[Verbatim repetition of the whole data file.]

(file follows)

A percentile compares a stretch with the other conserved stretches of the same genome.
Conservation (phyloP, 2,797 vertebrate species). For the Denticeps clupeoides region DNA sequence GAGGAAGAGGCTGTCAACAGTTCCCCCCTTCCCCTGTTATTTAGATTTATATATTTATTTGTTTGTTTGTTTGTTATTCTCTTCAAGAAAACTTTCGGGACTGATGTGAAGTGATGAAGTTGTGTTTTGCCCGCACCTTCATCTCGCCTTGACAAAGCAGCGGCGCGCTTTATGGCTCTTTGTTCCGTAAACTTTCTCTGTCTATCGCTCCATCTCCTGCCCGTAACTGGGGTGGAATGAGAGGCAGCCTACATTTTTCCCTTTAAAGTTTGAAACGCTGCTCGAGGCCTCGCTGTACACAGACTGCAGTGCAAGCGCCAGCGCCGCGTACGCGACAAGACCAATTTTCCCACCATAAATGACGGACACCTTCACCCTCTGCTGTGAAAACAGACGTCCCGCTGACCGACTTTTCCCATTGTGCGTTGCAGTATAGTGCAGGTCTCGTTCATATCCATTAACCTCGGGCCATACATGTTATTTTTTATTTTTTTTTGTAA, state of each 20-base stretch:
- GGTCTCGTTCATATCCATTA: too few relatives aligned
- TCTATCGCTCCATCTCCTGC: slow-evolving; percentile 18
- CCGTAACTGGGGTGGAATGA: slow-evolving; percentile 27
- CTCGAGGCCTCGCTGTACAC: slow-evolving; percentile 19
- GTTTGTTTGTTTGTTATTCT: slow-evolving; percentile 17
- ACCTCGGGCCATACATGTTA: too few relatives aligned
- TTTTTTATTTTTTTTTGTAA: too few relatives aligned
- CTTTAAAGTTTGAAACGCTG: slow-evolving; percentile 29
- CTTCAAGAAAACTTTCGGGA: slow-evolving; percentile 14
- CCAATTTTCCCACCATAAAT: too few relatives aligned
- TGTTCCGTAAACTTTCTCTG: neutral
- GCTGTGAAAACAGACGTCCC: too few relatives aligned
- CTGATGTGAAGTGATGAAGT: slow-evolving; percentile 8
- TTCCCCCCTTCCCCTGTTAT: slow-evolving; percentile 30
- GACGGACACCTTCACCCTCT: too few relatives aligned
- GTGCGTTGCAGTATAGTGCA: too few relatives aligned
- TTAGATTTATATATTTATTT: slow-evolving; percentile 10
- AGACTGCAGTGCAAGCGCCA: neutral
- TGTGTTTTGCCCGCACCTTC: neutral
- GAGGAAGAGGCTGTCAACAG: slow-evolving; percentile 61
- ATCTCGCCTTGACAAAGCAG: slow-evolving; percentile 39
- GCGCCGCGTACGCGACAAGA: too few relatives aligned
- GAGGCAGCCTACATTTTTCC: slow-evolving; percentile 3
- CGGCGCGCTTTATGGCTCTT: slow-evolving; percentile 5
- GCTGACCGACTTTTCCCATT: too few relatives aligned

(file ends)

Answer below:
A percentile compares a stretch with the other conserved stretches of the same genome.
Conservation (phyloP, 2,797 vertebrate species). For the Denticeps clupeoides region DNA sequence GAGGAAGAGGCTGTCAACAGTTCCCCCCTTCCCCTGTTATTTAGATTTATATATTTATTTGTTTGTTTGTTTGTTATTCTCTTCAAGAAAACTTTCGGGACTGATGTGAAGTGATGAAGTTGTGTTTTGCCCGCACCTTCATCTCGCCTTGACAAAGCAGCGGCGCGCTTTATGGCTCTTTGTTCCGTAAACTTTCTCTGTCTATCGCTCCATCTCCTGCCCGTAACTGGGGTGGAATGAGAGGCAGCCTACATTTTTCCCTTTAAAGTTTGAAACGCTGCTCGAGGCCTCGCTGTACACAGACTGCAGTGCAAGCGCCAGCGCCGCGTACGCGACAAGACCAATTTTCCCACCATAAATGACGGACACCTTCACCCTCTGCTGTGAAAACAGACGTCCCGCTGACCGACTTTTCCCATTGTGCGTTGCAGTATAGTGCAGGTCTCGTTCATATCCATTAACCTCGGGCCATACATGTTATTTTTTATTTTTTTTTGTAA, state of each 20-base stretch:
- GGTCTCGTTCATATCCATTA: too few relatives aligned
- TCTATCGCTCCATCTCCTGC: slow-evolving; percentile 18
- CCGTAACTGGGGTGGAATGA: slow-evolving; percentile 27
- CTCGAGGCCTCGCTGTACAC: slow-evolving; percentile 19
- GTTTGTTTGTTTGTTATTCT: slow-evolving; percentile 17
- ACCTCGGGCCATACATGTTA: too few relatives aligned
- TTTTTTATTTTTTTTTGTAA: too few relatives aligned
- CTTTAAAGTTTGAAACGCTG: slow-evolving; percentile 29
- CTTCAAGAAAACTTTCGGGA: slow-evolving; percentile 14
- CCAATTTTCCCACCATAAAT: too few relatives aligned
- TGTTCCGTAAACTTTCTCTG: neutral
- GCTGTGAAAACAGACGTCCC: too few relatives aligned
- CTGATGTGAAGTGATGAAGT: slow-evolving; percentile 8
- TTCCCCCCTTCCCCTGTTAT: slow-evolving; percentile 30
- GACGGACACCTTCACCCTCT: too few relatives aligned
- GTGCGTTGCAGTATAGTGCA: too few relatives aligned
- TTAGATTTATATATTTATTT: slow-evolving; percentile 10
- AGACTGCAGTGCAAGCGCCA: neutral
- TGTGTTTTGCCCGCACCTTC: neutral
- GAGGAAGAGGCTGTCAACAG: slow-evolving; percentile 61
- ATCTCGCCTTGACAAAGCAG: slow-evolving; percentile 39
- GCGCCGCGTACGCGACAAGA: too few relatives aligned
- GAGGCAGCCTACATTTTTCC: slow-evolving; percentile 3
- CGGCGCGCTTTATGGCTCTT: slow-evolving; percentile 5
- GCTGACCGACTTTTCCCATT: too few relatives aligned